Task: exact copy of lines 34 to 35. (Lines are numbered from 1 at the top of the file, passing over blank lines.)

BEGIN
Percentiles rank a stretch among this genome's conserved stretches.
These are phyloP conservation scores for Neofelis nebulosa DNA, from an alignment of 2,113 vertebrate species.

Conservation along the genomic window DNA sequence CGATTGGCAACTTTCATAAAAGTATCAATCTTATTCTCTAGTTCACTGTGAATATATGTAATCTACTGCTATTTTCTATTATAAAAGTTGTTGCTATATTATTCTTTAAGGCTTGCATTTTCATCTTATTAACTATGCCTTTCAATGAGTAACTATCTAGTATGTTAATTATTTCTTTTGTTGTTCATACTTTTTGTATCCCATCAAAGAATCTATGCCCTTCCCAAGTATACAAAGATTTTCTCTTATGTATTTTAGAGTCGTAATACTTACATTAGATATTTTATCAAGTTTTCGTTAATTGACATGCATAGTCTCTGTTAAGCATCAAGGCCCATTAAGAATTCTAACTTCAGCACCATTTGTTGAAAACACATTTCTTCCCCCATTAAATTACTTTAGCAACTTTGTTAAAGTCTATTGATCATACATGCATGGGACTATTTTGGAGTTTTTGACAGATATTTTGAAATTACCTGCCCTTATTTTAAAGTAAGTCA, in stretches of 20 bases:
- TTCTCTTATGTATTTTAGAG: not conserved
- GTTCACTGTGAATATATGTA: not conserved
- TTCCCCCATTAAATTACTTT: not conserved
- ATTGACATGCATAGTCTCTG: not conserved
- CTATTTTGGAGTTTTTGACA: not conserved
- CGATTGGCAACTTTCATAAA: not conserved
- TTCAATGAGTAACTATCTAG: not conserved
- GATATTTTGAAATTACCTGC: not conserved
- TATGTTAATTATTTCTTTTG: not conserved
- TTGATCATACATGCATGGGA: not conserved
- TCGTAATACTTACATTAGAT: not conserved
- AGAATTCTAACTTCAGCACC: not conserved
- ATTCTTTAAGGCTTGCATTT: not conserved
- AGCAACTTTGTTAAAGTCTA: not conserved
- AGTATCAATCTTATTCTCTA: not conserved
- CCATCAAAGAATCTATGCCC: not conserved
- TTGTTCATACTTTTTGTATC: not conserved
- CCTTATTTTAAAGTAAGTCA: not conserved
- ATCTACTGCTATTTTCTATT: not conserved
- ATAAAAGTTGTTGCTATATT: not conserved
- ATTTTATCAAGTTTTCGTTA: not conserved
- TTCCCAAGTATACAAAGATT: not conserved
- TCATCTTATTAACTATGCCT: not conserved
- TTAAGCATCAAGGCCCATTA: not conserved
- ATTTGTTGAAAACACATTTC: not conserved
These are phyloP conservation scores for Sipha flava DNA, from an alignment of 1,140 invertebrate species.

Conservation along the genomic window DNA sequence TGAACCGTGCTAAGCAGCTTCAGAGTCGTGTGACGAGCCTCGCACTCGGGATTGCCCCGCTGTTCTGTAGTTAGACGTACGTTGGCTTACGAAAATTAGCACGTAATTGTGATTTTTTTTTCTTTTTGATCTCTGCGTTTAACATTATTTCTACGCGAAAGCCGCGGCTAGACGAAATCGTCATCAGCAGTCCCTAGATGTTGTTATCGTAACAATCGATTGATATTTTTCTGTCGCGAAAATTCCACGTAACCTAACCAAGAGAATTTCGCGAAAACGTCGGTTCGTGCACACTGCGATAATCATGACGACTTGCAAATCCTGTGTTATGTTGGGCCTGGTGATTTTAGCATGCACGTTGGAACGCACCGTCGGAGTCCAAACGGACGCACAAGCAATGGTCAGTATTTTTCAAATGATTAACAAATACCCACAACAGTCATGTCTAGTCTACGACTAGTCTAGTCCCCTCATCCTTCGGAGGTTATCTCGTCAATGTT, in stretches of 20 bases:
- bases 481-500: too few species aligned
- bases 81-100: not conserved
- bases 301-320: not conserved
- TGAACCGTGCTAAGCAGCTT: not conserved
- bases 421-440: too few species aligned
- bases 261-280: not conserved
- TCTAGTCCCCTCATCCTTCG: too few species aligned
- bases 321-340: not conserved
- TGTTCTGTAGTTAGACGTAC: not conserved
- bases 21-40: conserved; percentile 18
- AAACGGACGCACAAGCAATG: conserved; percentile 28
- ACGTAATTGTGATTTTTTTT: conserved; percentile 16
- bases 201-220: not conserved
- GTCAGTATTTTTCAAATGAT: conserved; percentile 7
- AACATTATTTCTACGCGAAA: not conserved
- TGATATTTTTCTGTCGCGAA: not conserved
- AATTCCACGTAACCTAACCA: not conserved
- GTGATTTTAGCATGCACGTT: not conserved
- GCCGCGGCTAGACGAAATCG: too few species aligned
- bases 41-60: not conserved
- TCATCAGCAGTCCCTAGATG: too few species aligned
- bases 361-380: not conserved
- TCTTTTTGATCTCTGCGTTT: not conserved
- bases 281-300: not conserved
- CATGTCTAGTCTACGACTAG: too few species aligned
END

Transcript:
- TGAACCGTGCTAAGCAGCTT: not conserved
- bases 421-440: too few species aligned